At risk of being accused of being some sort of sinister harbinger of earthquakes, I must confess I happened to be en route to Christchurch, in New Zealand, when the latest magnitude 5.7 earthquake occurred on Sunday beneath the Pacific ocean.
I’d just finished a week hunting active faults in deep native bush in the South Island with my friend and colleague Rob Langridge. We were driving along Highway 73 through the centre of the island, searching the airwaves for the NZ-Australia cricket score.
Alas, when I heard of a strong damaging earthquake in Christchurch on the radio, the old feelings of anxiety and sadness came surging back. I had a major scientific role as an Associate Professor at the University of Canterbury in the 2010-2011 earthquakes and lived in Christchurch for eight years. We were badly affected by the earthquakes and lost our house in eastern Christchurch.
I was surprised at how persistently these feelings must reside simmering in my psyche, even from my new position at Melbourne University across the ditch. It is obviously important to consider what this recent earthquake means for Christchurch’s seismic future.
First, the details. The magnitude 5.7 earthquake was centred approximately eight kilometres offshore on a moderately dipping reverse fault. Earthquakes of this size typically result from fault ruptures about five to seven kilometres long, with up to about a meter of seismic slip.
The type of faulting and resultant shaking pattern was similar in some ways to the magnitude 5.8 and 5.9 earthquakes to hit Christchurch on December 23, 2011. Some of the aftershocks from the most recent event are also strike-slip where rocks on opposing sides of the fault slide laterally past one another, like the magnitude 7.1 Darfield earthquake that occurred about 40 km west of Christchurch in 2010.
An instrumental measure of earthquake shaking intensity, termed “peak ground acceleration” – now known well by many residents around Christchurch – reached up to 30-40% of gravity.
In vulnerable sediments, the threshold for triggering liquefaction is about 10-20% of gravity. As a consequence, liquefaction occurred in the places we expected it to, with the severity we would have expected for an earthquake of this size in this location.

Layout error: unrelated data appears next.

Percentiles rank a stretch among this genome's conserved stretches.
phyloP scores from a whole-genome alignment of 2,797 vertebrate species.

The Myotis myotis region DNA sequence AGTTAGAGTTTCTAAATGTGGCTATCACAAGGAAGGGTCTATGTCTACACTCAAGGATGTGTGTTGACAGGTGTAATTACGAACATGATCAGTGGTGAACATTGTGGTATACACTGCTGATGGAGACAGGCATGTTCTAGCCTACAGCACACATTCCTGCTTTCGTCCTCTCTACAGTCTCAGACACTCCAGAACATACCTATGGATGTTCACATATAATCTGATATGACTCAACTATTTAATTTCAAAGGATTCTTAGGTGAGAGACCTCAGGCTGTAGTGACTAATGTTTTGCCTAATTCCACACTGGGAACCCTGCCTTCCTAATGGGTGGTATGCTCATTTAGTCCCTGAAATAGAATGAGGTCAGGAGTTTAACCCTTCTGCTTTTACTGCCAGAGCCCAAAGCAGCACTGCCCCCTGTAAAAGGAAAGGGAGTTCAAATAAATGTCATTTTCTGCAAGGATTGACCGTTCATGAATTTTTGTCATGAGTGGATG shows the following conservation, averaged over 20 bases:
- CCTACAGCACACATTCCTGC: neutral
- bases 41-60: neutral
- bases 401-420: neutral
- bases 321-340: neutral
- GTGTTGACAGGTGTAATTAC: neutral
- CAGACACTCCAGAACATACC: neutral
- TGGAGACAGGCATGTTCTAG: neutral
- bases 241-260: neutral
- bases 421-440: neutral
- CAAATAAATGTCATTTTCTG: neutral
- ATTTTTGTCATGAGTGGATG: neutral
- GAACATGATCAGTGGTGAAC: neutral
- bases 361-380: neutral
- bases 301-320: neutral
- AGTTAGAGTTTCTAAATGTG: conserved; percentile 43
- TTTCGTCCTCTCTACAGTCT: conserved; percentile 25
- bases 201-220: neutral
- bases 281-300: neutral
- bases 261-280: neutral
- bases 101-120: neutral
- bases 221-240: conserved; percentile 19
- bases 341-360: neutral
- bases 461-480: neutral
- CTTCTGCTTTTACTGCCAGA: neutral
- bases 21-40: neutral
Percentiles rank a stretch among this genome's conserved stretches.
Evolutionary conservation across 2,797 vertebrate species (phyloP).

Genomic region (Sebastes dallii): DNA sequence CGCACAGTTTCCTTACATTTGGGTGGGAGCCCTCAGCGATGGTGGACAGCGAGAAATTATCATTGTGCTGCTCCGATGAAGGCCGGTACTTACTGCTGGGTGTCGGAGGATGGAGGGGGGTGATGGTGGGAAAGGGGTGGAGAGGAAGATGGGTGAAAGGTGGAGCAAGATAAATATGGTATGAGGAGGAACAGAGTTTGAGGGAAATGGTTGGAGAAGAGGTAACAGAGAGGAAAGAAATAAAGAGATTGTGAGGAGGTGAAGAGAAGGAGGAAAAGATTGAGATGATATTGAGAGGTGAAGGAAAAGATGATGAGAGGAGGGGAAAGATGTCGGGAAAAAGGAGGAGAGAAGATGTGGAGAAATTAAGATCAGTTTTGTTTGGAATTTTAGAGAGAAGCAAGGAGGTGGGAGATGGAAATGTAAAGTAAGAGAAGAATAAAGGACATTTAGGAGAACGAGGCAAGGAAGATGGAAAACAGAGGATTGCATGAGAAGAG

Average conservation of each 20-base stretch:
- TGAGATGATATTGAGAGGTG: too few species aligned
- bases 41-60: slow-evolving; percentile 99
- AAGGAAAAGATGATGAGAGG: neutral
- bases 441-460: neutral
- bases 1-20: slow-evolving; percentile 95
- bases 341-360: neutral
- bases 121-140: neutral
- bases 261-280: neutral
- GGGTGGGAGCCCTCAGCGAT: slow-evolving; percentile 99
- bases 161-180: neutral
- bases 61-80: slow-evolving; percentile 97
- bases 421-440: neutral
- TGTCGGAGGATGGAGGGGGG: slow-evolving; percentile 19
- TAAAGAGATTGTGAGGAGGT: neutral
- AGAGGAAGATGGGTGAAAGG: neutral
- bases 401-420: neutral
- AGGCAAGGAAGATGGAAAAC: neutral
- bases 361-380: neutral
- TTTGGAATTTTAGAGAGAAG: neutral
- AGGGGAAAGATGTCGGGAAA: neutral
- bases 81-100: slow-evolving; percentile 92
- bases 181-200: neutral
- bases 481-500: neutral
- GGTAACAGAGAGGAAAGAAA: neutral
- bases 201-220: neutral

Liquefaction didn’t occur in many places in central and southern Christchurch, where it had during the February earthquake, because the shaking wasn’t strong enough.
In case you were wondering, no liquefaction occurred in the land formerly occupied by my house, now owned by the Crown. I would have predicted no sand volcanoes would erupt given the measured ground accelerations and distance from the earthquake, but I couldn’t resist checking.
The shaking in this most recent earthquake was strong enough to cause loose rock to tumble from cliff faces around the coast.
Many of these areas had already been well designated by the the Canterbury Earthquake Recovery Authority (CERA) and Christchurch City Council as high hazard Red Zones, which are areas of widespread land and infrastructure damage where repair or remediation are considered to be prohibitively difficult.
This certainly provided some validation for the power of science and technology to assist with land use zoning decisions. The tumbling of rock off of coastal cliffs continues to remind us (particularly the kayakers, boaters and surfers) that keeping a 30 to 50 metre separation from steep bedrock cliffs when out in the ocean reduces the risk of being hit by falling rocks.
This applies even to cliffs where prior earthquakes didn’t cause rockfall, because the rock mass has been seismically weakened in most cases throughout the region, and continues to pose an ongoing hazard. Of course we can’t (and shouldn’t) Red Zone these marine environs, but we can keep them in our minds.